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Dr. Jekyll and Mr. Hyde is Paramount doing Universal better than Universal
did themselves. While this was a cash-in on the genre success of the smaller
studio, if all bandwagons were this well made then cinema would be a much
Oh, it's dated of course. A form of stiff melodrama where women still said things like "Darling... I wish this moment would last forever" and men replied "Oh, I love you... be near me always." And I love how the camera coyly veers away during the kissing scene. An odd dialogue gem is Dr.Jekyll (Frederic March) proclaiming: "We'll be so gloriously happy that even the French will be jealous of us." Look out too for Edgar Norton as Poole, offering advice to Jekyll when told his fiancée will be away for a month. "I beg your pardon, sir," he says, "but may I suggest that you ought to amuse yourself?" Yes, the dialogue is overblown, but in a wonderful, glorious way. Like a great stream-of-consciousness from the pen of a man who sees screen realism as just a petty distraction.
But what really works is the innovation of the film, almost dripping off the celluloid. I don't know if those wipes from scene to scene, the fades and the first-person perspective were originated here, but they're used superbly nonetheless. Often the frame hesitates between wipes, carving the illusion that so much is going on simultaneously that one screen cannot house it all. And the single take transformation (As Hyde says, "What you are about to see is a secret you are sworn not to reveal" it's tinted lens effects were kept hidden for many years) is absolutely magnificent, even 70 years on.
Every single shot is worked out with a mind to an unusual angle, or a unique way of framing things, but never so that it's showy. Often the main action will be taken via longshot, the camera choosing to focus on a sole candelabrum in the foreground while the scene plays out. It's subtexts of bare backs; cleavages, thighs and garter belts are also quite racy for the time. Look how even when Jekyll has left Ivy behind, her seductively rocking leg is merged with the next scene for nearly half a minute to indicate temptation is lingering in his mind. Outstanding.
The sets, too, are unparalleled, street settings often running to several levels and making a mockery of the rival studio's sub-realist fare. The outdoor segments set to rain are exquisite, and look out for an amusing scene the first between Miriam Hopkins and Hyde where they engage in an accidental spitting competition. As he says the phrase "pig sty" an unintentional (?) spray of saliva coats his co-star, while a large globule of phlegm hits him in return as she says "Buckingham Palace."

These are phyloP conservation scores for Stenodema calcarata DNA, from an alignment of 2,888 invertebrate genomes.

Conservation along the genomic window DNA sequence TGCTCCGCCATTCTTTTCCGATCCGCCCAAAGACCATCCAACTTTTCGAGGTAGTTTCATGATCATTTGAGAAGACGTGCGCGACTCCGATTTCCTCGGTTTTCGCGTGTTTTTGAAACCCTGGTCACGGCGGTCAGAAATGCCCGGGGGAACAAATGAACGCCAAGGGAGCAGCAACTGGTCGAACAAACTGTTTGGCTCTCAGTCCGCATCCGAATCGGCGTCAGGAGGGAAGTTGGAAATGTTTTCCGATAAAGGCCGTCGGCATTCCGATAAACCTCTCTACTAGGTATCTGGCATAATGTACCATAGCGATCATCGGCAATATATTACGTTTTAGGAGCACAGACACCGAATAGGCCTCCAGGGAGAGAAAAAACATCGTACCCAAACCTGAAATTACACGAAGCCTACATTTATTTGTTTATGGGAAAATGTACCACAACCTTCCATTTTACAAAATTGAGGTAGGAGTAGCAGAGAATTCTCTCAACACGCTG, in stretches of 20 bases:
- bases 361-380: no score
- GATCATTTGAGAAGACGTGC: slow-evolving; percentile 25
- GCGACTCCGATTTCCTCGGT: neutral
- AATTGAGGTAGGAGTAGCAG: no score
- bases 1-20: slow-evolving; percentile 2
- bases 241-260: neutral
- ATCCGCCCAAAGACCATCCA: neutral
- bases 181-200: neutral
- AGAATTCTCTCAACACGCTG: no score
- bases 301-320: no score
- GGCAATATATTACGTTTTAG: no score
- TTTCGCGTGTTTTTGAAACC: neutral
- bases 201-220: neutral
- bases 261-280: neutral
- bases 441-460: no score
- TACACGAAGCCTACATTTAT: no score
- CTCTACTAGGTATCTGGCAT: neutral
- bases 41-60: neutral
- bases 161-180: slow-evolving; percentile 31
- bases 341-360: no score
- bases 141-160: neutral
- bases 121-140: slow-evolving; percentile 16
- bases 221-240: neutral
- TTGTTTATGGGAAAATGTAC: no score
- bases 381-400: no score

Weirdly, the Doctor's name is pronounced "Gee-kul", not the commonly held "Jek-ull". I've always thought Jekyll seemed a creepier name than the passive-sounding Hyde. Maybe that's the point, and the duality of such a concept is passed forward by many shots of Hyde seeing his face via a mirror. March is not without the wit to add humour to his other persona (who resembles more Dick Emery's comedy Vicar than anything truly horrific), and is in equal terms expert in both pathos and menace. His physicality in the role also cannot be overlooked. Not only that, but you get the real feeling that you're joining March on a discovery; with each new turn of plot as much a surprise to him as it is to us. This is a real loving performance, a far cry from the "take the money and run" sensibilities of The Wolf Man.
Hyde has his violent moments, threatening to glass a man with a broken bottle "His face was made for it" and intimating rape. It's a showstopping performance and there's even one scene where Hyde appears to break the fourth wall yet he's looking through the camera and into the next room. Mere technicalities are beneath the thoroughly insane Hyde. "I shall go only as far as the door, and the sight of your tears will bring me back" he hisses to a terrified Hopkins with double-meaning menace.
With it's literary script that encompasses both Bach and Shakespeare, it's a lovably fluid, fast-paced piece. Sometimes it's not always subtle take the scene where Hopkins tells Jekyll he's got "the kindest heart in the world" and asks him for a bottle of poison "so I can kill myself, sir." But look at the anguish on March's face as the guilt of his alter ego's actions bleed through. If only all films could be made with such care and love in their craft. Absolutely Tremendous. 9/10.
What happened to movies in the late 30's and early 40's? Why did they
become so stale and stagey? "Dr. Jekyll and Mr. Hyde" would be
considered downright antique to many of today's casual filmgoers, but
it feels so much more dynamic technically and thematically than many
films that came out later in its decade. The answer, of course, is that
this movie came out before enforcement of the Production Code, at which
time artistry in films--both style and substance--took a nose dive.
This film is worth watching for its stunning camera work alone. It doesn't suffer from any of the awkwardness other films working in the early years of sound do. The camera's always moving, there's terrific use of light and shadow, and the scenes showing the transformation of Jekyll to Hyde are seamlessly filmed in what appear to be uninterrupted shots, leaving you to ponder the sheer physical behind-the-scenes mechanics of them.
But this movie isn't just more technically advanced than films later in the decade; it's more adult in content too. No filming of this story ten years later (I've not seen the Victor Fleming version for comparison) would dare add the level of sexuality that this story does. Fredric March is very good in the dual role, and when he transforms into Mr. Hyde, you can see that it's everything within his power not to rip the dress right off whatever female he happens to be with and mount her right there. I'm not exaggerating; the film is really that frank.
Creepy good fun.
As this film demonstrates, director Rouben Mamoulian (Applause (1929))
and cinematographer Karl Struss (Sunrise (1927)) were two of the great